Kirin Kennedy, Deputy Legislative Director for the Sierra Club: “This bill provides urgently needed funds to protect workers, support the outdoor recreation economy and increase employment opportunities, while restoring parks and public lands, reducing maintenance backlogs and helping create fire-smart communities. It will provide immediate relief while setting up sustained recovery for both our economy and our outdoor spaces.”
Diane Regas, President and CEO of The Trust for Public Land: “A historic, one-time investment in local parks would stimulate the creation of thousands of jobs and economic activity, expand park access for the one-in-three Americans who do not have a close-to-home park, while creating and improving parks in the neighborhoods where they are needed most and are disproportionally impacted by the pandemic. I'm grateful for Rep. Neguse’s leadership, and pleased that a wide ranging group of advocates and non-profit organizations are coming together to support universal access to quality, close-to-home parks.”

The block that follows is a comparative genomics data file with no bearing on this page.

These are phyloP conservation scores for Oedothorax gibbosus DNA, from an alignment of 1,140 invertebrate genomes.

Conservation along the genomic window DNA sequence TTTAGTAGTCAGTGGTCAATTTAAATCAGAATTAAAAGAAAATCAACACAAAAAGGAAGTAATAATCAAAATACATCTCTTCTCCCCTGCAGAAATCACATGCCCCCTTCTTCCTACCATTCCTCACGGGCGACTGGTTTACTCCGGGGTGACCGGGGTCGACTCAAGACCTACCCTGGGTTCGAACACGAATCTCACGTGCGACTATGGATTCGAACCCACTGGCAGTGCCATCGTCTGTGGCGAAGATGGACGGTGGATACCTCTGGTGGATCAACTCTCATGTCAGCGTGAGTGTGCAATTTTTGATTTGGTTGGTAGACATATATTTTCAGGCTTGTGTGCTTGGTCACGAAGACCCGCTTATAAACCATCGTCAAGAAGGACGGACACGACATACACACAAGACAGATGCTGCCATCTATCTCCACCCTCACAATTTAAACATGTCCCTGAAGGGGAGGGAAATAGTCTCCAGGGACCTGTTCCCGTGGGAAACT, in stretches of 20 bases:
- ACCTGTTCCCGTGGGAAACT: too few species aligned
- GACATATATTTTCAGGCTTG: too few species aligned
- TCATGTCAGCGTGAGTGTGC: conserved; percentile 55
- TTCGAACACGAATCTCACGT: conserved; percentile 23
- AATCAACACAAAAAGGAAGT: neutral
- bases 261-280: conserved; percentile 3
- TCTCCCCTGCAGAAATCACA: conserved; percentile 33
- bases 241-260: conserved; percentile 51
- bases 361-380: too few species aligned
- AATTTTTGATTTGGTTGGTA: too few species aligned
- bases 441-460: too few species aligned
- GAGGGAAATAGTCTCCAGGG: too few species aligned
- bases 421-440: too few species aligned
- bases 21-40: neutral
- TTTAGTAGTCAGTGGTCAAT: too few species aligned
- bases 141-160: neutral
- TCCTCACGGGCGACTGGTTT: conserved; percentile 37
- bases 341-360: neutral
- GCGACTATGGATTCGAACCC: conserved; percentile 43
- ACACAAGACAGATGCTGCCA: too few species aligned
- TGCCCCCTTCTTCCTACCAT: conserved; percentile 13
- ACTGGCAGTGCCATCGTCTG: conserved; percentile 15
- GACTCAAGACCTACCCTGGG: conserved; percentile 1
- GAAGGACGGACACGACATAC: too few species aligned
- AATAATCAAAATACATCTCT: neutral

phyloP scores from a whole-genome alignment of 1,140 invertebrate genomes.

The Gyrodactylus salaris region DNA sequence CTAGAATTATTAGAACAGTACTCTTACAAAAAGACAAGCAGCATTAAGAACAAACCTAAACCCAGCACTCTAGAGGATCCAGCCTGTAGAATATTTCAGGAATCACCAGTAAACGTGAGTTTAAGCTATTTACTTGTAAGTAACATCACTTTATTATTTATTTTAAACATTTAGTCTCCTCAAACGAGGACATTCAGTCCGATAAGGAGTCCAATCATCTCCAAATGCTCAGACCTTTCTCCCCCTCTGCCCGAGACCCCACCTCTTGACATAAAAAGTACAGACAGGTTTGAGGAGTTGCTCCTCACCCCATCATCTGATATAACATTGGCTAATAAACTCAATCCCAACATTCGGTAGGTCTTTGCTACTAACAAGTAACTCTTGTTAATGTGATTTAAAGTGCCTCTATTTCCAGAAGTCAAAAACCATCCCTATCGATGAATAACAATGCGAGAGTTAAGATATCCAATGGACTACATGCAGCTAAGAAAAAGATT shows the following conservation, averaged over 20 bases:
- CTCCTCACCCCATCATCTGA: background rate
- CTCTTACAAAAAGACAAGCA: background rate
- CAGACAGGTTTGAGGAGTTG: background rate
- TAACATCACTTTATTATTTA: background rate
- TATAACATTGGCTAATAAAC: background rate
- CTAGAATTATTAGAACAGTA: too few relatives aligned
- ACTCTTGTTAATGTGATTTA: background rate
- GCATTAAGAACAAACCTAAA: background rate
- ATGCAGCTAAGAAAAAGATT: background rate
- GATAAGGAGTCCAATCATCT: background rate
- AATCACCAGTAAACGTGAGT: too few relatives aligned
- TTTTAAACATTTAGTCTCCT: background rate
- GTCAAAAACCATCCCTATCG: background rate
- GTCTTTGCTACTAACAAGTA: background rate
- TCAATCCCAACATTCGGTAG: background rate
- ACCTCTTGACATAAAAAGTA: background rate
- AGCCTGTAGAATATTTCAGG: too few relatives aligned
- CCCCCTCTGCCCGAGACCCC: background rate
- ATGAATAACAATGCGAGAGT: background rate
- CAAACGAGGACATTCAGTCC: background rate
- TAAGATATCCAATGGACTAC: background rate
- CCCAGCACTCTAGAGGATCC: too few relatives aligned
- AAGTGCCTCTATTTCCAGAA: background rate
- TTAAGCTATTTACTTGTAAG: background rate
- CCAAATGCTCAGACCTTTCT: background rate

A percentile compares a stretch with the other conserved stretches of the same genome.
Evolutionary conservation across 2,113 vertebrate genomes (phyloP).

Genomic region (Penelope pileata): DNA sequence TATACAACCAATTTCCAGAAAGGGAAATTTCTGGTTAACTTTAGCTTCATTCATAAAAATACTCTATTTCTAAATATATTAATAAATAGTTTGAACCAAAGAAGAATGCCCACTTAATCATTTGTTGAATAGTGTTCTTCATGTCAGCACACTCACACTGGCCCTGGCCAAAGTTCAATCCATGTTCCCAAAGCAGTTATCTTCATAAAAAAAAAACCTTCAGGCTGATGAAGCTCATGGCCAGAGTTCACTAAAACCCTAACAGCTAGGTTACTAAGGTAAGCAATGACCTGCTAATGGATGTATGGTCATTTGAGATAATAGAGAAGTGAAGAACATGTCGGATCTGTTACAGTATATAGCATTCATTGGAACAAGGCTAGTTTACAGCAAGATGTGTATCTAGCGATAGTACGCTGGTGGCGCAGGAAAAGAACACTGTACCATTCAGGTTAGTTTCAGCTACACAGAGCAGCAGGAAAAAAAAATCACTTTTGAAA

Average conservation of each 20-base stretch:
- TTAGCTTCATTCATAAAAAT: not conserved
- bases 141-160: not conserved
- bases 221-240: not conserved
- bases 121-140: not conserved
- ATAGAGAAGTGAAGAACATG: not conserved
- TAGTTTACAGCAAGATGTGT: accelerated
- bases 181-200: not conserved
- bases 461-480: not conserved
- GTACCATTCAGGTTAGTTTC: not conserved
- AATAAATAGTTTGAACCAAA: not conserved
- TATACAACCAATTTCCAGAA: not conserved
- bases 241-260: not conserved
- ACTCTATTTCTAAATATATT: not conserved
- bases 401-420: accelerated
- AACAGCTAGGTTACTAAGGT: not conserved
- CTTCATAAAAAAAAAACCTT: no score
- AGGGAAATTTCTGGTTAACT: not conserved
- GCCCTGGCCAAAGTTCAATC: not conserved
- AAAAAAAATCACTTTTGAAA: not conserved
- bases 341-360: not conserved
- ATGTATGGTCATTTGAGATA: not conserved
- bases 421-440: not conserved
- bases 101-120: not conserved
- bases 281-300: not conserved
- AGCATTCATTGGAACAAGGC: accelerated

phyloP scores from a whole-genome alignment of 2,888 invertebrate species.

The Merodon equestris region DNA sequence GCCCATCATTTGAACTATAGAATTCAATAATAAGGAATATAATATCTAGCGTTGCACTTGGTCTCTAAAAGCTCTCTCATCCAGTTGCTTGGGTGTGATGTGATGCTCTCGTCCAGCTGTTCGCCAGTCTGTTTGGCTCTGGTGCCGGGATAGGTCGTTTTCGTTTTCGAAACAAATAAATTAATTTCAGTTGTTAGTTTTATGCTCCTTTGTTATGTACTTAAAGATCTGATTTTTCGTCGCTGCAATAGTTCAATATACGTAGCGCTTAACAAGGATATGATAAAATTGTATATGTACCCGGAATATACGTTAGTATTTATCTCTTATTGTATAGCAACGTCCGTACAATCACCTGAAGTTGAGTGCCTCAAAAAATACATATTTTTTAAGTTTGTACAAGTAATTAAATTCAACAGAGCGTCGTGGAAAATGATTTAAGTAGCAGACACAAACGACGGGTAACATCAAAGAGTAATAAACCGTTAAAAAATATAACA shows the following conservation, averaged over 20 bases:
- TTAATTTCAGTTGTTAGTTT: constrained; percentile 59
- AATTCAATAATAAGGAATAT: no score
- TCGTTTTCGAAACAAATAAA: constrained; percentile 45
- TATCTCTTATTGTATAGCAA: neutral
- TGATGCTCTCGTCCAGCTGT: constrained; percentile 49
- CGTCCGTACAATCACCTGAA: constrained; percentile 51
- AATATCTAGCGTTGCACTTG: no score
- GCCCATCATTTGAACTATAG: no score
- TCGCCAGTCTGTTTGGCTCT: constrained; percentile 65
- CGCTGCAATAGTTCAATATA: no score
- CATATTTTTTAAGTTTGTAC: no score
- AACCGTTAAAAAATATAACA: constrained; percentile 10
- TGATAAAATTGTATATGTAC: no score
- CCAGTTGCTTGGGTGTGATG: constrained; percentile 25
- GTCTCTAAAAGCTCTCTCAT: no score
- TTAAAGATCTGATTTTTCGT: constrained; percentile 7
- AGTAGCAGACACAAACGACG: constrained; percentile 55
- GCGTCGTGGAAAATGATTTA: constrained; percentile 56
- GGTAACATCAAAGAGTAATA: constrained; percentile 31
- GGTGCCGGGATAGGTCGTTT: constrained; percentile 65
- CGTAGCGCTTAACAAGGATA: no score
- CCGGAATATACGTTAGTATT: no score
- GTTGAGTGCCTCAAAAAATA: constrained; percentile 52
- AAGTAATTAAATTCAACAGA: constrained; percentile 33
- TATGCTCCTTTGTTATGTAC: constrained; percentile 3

Mary Ellen Sprenkel, President and CEO, The Corps Network: “During the Great Depression, President Franklin Roosevelt said that 'no country, however rich, can afford the waste of its human resources.' His response was to put Americans to work through popular and successful programs like the Civilian Conservation Corps. In response to this current crisis, a bold investment in Youth and Conservation Corps would offer a solution to rising youth unemployment. In times of economic crisis, our young people, especially those living in underserved communities, are often overlooked. By prioritizing national service as a means of engagement, we can improve our public lands and communities while providing young people with training and supportive services to help them achieve a bright future. We extend our appreciation to Representative Neguse and Representative Huffman for championing the critical role that Corps can play in helping our country through these unprecedented times.”